What is the Presbyterian Church in America

The PCA is a denomination that was formed in an effort to champion the biblical and confessional doctrines of the historic Reformed faith, and to stand against the current trend of compromising those things. At the time of the PCA’s formation, many mainline Presbyterian churches, as well as many other mainline denominations, were no longer standing firm on beliefs such as Sola Scriptura (the belief that the Scriptures are the authoritative and infallible written word of God) or the historic confession of Presbyterianism (the Westminster Confession of Faith). Therefore, in 1973, 260 Churches left the Presbyterian Church in the United States (PCUS) and formed the PCA. The PCA has maintained its original convictions and commitment to both Scripture and the Westminster Standards. Now with over 3200 congregations, the PCA is one of the fastest growing denominations in the country.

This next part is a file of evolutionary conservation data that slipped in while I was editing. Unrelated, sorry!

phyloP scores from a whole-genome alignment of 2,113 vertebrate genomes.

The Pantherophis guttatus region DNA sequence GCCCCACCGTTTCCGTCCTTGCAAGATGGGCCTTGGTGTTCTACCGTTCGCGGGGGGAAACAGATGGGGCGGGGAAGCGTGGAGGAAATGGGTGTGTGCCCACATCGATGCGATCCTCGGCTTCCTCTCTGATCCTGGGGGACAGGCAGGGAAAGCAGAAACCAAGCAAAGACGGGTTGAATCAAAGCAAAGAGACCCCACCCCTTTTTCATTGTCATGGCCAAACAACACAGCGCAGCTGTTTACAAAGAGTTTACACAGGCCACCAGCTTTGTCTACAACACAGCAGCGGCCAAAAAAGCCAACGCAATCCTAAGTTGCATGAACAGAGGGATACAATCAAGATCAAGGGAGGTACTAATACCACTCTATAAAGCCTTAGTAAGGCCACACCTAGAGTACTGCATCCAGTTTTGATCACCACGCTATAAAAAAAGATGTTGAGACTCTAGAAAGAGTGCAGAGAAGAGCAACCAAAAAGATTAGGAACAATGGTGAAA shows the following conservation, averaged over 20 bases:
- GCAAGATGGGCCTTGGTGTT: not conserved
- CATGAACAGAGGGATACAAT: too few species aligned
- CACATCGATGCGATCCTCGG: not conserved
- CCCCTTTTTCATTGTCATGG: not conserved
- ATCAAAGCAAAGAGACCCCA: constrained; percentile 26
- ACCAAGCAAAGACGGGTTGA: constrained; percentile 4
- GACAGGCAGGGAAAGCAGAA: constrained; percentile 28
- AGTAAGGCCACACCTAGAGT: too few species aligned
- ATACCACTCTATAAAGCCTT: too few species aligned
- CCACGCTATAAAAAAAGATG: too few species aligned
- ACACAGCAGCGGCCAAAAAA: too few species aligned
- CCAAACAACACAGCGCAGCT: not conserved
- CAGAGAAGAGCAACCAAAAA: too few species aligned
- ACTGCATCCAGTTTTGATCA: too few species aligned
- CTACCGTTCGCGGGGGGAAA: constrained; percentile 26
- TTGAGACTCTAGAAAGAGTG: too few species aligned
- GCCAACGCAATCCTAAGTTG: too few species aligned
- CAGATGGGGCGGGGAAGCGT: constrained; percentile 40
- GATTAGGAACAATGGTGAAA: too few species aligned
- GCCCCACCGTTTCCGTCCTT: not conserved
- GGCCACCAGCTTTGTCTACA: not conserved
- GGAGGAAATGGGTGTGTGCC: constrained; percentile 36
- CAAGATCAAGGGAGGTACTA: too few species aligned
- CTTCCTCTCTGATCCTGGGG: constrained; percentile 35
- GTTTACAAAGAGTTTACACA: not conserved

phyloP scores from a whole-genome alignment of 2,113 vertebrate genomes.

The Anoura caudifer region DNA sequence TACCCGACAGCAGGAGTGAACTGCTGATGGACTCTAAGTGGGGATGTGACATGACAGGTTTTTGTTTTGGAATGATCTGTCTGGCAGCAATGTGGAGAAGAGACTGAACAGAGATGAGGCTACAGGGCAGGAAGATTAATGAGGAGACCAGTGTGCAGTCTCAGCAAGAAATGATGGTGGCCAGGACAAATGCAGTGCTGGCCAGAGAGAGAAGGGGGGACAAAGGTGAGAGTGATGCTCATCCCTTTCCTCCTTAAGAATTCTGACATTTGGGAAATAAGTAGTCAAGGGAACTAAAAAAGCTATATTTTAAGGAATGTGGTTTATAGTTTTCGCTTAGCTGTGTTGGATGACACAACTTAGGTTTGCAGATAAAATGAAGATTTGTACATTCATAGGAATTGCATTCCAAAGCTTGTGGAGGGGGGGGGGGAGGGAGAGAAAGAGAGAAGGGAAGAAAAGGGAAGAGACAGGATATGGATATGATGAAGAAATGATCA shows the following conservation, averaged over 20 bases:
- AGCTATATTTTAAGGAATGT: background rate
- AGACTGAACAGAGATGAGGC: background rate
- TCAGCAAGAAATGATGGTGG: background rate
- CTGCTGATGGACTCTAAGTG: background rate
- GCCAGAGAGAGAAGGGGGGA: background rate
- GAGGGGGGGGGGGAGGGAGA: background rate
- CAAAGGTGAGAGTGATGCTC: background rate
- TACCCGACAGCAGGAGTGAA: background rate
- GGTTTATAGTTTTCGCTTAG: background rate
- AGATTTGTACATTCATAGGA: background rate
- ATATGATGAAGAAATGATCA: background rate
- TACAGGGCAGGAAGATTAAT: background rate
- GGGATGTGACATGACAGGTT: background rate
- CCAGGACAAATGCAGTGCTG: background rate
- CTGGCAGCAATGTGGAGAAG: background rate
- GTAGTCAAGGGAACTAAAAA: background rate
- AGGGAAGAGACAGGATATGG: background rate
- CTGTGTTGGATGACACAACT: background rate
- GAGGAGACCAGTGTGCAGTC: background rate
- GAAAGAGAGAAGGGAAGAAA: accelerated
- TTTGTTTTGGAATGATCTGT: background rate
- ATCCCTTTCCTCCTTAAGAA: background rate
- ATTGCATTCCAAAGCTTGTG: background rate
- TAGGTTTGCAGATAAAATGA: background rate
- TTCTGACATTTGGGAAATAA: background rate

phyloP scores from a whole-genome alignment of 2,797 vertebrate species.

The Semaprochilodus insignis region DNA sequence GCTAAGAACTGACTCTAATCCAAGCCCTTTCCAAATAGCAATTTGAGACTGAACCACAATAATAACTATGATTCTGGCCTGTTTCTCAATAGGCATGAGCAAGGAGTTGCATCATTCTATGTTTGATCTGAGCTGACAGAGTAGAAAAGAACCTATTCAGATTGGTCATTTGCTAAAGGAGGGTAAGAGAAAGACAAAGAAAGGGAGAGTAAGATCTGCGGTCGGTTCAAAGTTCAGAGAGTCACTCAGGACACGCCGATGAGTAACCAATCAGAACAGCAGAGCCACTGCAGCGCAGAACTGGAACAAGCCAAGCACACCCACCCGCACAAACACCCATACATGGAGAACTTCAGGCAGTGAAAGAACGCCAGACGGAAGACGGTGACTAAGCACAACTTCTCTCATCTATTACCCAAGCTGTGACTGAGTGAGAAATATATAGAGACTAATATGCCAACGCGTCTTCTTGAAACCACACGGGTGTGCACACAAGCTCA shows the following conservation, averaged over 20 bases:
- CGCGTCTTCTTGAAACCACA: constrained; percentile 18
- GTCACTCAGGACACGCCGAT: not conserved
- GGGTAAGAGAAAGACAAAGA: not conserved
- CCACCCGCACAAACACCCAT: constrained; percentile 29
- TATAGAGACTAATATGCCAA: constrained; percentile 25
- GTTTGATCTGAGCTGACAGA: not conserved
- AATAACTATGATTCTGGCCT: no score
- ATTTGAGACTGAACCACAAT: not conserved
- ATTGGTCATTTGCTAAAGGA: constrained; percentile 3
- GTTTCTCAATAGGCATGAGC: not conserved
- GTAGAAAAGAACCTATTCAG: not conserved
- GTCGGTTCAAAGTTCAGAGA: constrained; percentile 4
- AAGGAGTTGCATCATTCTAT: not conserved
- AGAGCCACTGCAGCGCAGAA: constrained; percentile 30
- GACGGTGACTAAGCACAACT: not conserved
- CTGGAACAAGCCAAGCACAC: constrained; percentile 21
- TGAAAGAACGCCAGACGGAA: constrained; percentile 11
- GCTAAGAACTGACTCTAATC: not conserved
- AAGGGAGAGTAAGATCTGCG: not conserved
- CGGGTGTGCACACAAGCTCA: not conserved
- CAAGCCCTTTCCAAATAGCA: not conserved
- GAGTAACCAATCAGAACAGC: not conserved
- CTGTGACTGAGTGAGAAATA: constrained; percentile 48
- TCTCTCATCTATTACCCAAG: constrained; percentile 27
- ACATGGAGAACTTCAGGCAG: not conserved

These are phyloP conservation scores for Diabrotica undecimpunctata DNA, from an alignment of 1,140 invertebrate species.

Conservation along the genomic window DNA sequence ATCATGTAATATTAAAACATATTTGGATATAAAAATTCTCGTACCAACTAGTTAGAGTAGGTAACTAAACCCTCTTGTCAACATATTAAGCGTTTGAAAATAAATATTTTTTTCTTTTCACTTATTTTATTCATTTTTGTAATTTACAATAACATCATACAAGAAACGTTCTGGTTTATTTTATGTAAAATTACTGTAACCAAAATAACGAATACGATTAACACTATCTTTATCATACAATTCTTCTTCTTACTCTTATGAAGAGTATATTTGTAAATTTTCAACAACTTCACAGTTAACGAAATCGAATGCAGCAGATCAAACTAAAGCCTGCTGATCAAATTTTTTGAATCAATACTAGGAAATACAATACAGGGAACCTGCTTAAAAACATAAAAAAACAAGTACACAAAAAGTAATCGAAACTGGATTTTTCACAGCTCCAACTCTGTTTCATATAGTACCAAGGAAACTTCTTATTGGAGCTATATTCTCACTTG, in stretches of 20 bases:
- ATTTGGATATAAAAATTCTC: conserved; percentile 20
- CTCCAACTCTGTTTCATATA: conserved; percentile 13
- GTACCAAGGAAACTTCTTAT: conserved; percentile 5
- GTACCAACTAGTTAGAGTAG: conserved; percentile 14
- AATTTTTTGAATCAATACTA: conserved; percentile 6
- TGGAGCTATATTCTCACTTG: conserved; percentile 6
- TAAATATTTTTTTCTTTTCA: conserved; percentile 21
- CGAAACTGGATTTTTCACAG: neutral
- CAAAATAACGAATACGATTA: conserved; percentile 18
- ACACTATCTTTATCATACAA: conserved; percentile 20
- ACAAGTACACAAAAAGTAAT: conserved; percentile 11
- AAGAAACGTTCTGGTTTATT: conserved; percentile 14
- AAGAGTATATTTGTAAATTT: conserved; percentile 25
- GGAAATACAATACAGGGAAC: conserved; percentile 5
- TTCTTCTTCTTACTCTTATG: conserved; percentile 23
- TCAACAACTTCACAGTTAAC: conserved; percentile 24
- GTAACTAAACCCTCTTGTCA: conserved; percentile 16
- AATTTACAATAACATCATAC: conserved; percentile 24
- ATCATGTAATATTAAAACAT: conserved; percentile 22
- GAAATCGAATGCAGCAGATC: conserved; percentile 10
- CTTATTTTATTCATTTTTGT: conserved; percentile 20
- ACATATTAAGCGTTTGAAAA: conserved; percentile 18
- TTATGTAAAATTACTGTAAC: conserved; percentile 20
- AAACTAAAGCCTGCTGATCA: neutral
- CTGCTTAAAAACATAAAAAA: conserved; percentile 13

As a member church of the PCA, our church government or polity follows the presbyterian model. This means that our local church is governed by a session. The session is made up of the teaching and ruling elders elected by the congregation. Above the local session, there is the regional presbytery, which is comprised of teaching and ruling elders from all local congregations in the region. Finally, there is the General Assembly, which is comprised of teaching and ruling elders from all PCA churches in the country. This system provides an umbrella of authority, accountability, and protection for both laypersons and church officers. By utilizing this biblical method for governing the affairs of the church, we are afforded a means for settling doctrinal and practical issues in an orderly and thorough manner.